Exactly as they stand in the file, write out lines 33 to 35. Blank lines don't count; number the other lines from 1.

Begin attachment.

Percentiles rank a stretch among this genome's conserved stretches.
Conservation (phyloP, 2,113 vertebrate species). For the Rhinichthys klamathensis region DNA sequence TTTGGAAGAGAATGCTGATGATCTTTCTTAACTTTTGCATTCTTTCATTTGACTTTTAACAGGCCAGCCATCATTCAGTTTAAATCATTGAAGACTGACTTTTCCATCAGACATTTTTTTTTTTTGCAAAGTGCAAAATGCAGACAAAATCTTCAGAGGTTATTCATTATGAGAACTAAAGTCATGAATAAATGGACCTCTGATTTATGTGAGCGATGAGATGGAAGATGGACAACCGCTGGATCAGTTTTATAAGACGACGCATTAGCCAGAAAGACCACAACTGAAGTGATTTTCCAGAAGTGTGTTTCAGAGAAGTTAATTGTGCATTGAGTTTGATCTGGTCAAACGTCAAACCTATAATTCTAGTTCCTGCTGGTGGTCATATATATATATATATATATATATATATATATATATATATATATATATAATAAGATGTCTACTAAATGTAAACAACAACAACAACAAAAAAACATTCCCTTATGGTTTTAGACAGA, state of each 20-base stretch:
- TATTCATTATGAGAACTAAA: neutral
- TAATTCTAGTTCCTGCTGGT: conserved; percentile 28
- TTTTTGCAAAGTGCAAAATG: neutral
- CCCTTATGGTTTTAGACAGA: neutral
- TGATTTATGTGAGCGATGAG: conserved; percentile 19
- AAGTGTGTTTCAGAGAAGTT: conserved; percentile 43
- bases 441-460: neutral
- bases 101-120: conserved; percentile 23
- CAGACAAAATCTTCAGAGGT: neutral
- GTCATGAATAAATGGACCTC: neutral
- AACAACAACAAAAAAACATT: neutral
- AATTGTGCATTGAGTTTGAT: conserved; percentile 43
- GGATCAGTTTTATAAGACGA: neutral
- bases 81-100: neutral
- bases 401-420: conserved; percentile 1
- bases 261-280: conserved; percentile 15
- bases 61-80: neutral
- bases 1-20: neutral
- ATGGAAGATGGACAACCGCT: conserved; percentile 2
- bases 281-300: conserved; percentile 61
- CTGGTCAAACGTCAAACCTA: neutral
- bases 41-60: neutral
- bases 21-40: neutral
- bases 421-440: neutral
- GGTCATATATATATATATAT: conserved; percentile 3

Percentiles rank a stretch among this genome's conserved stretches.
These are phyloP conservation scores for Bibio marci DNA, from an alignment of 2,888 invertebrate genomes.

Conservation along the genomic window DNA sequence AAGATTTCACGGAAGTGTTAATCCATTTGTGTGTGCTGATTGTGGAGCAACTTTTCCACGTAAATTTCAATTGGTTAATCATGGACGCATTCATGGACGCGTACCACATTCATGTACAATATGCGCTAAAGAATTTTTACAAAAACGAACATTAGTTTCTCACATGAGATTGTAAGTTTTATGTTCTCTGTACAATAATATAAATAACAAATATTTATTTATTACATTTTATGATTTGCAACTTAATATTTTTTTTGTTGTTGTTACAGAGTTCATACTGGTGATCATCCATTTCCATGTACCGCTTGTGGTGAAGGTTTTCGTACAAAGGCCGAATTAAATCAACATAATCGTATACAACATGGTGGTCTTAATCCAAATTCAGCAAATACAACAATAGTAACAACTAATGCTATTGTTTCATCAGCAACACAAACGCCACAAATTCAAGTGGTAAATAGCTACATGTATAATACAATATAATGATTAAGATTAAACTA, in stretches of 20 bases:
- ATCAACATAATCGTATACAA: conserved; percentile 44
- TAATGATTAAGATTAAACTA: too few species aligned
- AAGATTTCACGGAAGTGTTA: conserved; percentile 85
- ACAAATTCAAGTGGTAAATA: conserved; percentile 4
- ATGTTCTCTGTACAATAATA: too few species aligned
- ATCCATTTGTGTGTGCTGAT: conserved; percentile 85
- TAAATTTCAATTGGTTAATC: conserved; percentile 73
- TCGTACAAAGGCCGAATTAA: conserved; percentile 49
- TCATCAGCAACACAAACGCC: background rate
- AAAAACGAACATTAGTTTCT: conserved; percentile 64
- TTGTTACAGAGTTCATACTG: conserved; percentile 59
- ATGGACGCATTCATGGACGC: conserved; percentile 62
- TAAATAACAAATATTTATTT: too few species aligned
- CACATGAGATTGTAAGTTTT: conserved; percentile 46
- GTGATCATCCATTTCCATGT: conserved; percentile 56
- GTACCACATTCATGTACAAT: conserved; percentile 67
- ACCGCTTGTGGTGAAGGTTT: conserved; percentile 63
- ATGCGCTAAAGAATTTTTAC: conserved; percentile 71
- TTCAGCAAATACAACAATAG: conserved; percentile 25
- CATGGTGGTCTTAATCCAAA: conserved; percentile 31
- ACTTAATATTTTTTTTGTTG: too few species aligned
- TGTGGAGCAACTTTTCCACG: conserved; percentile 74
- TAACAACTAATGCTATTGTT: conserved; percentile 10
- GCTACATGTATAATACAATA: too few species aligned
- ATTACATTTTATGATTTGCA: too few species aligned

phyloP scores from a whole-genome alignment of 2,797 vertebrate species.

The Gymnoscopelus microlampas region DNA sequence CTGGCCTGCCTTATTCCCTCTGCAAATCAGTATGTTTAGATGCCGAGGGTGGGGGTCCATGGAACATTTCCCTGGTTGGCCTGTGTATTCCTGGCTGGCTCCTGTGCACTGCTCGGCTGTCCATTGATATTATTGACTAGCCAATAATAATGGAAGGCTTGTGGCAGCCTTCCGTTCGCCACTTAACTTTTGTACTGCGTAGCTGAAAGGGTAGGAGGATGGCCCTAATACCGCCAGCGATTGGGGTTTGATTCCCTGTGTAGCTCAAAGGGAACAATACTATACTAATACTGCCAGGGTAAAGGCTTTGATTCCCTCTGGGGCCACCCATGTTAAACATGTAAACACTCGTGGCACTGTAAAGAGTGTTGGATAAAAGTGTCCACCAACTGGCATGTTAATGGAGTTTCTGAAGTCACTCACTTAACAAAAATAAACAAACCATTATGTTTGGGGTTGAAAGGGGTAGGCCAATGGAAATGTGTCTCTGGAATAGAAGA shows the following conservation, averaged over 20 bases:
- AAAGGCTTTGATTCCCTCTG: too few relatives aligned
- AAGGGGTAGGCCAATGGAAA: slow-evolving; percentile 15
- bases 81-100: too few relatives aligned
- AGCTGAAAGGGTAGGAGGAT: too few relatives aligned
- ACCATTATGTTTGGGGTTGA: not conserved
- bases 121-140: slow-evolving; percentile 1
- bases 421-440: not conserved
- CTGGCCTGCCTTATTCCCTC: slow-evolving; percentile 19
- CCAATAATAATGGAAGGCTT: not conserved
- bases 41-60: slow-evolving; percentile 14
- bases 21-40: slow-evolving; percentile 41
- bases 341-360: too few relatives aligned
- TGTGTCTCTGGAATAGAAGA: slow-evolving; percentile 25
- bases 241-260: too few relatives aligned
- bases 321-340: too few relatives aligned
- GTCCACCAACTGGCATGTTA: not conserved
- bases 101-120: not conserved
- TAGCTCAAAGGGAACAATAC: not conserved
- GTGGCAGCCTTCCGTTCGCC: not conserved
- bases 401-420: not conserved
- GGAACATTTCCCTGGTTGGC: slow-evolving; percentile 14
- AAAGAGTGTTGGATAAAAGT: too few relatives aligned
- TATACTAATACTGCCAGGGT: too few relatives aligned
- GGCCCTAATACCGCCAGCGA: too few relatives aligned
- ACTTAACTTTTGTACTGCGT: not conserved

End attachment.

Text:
- AAGATTTCACGGAAGTGTTA: conserved; percentile 85
- ACAAATTCAAGTGGTAAATA: conserved; percentile 4
- ATGTTCTCTGTACAATAATA: too few species aligned